Checkout the wholesome goodness of Lettuce
Lettuce, a common green leafy-vegetable, in salads is crispy, and loaded with essential nutrients. In fact, it is most sought-after for crunchy green salads or healthy sandwiches.
An attempt to cut or squeeze Lettuce leaves will produce milk-like fluid (sap) and hence its name derived from Latin lactuca for milk. Botanically this marvelous, nutrition rich leafy green belongs to the daisy family of Asteraceae. Scientific name: Lactuca sativa.
Lactuca sativa is a small size annual plant that flourishes well under sandy, humus soil. According to nutrition-and-you, there are about six varieties of cultivars, based upon their head formation and leaf structure. Leaf varieties with more bitter taste are rather rich in nutrients as well as antioxidants.
Further information from nutrition-and-you reveals that there are several health benefits of Lettuce. They include but not limited to the followings:
- Lettuce leaves are one of the very low calorie green-vegetables. 100g fresh greens provide just 15 calories. Nonetheless, they are the store house of many phyto-nutrients that possess health promoting and disease prevention properties.
- Vitamins in lettuce are plentiful. Its fresh leaves are an excellent source of several Vitamin A and beta carotenes. Just 100 g of fresh, raw-lettuce provides 247% of daily vitamin A, and 4443 µg of beta-carotene (Carotenes convert into vitamin A in the body; 2 µg of carotene is considered equivalent to 1 IU of vitamin A). These compounds have antioxidant properties. Vitamin A is required for maintaining healthy mucus membranes and skin, and is also essential for vision. Consumption of natural fruits and vegetables rich in flavonoids helps to protect the body from lung and oral cavity cancers.
- It is a rich source of vitamin K. Vitamin K has a potential role in the bone metabolism where it thought to increase bone mass by promoting osteotrophic activity inside the bone cells. It also has established role in Alzheimer’s disease patients by limiting neuronal damage in the brain.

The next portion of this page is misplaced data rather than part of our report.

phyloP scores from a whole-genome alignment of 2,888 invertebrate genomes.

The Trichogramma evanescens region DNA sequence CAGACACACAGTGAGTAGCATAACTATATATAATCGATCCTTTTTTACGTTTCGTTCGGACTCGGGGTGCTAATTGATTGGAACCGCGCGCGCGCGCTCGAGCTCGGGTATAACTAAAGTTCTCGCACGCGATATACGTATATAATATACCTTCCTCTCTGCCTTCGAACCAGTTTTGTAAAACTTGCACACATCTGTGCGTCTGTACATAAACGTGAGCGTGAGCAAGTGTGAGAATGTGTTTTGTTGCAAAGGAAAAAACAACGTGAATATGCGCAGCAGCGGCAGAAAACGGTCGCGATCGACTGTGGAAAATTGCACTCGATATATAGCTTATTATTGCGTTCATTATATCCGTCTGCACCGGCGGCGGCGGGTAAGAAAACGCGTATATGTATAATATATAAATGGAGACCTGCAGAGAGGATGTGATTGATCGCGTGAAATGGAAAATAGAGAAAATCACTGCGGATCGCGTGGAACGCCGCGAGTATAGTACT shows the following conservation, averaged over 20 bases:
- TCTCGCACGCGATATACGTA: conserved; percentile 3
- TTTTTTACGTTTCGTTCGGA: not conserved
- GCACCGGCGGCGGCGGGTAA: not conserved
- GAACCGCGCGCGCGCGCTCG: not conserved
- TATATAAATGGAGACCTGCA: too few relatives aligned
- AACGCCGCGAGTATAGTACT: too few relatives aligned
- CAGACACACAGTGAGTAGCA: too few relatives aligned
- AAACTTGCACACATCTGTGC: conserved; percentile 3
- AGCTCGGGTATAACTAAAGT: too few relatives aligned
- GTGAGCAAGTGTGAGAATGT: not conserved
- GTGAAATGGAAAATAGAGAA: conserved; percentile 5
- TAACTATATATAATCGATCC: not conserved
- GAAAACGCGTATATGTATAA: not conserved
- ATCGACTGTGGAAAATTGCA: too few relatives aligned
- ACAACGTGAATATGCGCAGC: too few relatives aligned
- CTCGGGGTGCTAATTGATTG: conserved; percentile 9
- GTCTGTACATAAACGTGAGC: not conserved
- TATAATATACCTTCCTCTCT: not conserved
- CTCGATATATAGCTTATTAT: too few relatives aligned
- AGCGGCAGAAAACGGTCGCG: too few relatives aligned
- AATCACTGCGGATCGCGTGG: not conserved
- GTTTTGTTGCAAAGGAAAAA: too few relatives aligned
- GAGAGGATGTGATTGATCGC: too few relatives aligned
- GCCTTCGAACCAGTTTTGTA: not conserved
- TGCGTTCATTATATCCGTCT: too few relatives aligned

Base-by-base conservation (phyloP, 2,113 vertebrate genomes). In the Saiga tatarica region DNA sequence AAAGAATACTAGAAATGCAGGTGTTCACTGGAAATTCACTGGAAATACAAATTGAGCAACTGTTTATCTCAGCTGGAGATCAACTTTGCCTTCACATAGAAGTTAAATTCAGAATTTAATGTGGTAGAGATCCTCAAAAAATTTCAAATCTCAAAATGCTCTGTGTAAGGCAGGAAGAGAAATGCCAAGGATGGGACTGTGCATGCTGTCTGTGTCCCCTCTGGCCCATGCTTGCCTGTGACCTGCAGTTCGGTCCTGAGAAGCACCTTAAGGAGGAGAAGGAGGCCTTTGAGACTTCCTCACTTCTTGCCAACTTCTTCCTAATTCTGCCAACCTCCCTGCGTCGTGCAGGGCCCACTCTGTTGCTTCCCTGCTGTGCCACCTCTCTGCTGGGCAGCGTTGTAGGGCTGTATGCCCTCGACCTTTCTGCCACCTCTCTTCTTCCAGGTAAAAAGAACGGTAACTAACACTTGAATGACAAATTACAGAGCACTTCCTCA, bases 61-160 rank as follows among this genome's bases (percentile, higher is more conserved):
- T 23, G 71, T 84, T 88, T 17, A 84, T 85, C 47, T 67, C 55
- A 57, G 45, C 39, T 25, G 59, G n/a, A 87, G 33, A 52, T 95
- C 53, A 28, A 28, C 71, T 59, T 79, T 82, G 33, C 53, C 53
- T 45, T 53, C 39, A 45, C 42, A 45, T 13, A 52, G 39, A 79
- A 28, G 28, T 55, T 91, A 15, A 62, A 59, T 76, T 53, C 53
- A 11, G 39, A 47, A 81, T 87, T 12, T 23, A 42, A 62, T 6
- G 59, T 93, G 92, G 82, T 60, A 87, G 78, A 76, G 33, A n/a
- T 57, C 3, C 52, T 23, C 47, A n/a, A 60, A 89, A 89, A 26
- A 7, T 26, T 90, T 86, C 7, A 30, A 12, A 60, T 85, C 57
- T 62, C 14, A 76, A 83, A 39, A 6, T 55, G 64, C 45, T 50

- Fresh leaves contain good amounts folates and vitamin C. Folates are part of co-factors in the enzyme metabolism required for DNA synthesis and therefore, play a vital role in prevention of the neural tube defects in the baby (fetus) during pregnancy.
- Vitamin C is a powerful natural antioxidant; regular consumption of foods rich in vitamin C helps the body develop resistance against infectious agents and scavenge harmful, pro-inflammatory free radicals.
- Zea-xanthin (1730 µg per 100 g), an important dietary carotenoid in lettuce, is selectively absorbed into the retinal macula lutea, where it thought to provide antioxidant and filter UV rays falling on the retina. Diet rich in xanthin and carotenes is thought to offer some protection against age-related macular disease (ARMD) in the elderly.
- It also contains good amounts of minerals like iron, calcium, magnesium, and potassium, which are very essential for body metabolism. Potassium is an important component of cell and body fluids that helps controlling heart rate and blood pressure. Manganese is used by the body as a co-factor for the antioxidant enzyme, superoxide dismutase. Copper is required in the production of red blood cells. Iron is essential for red blood cell formation.
- It is rich in B-complex group of vitamins like thiamin, vitamin B-6 (pyridoxine), riboflavins.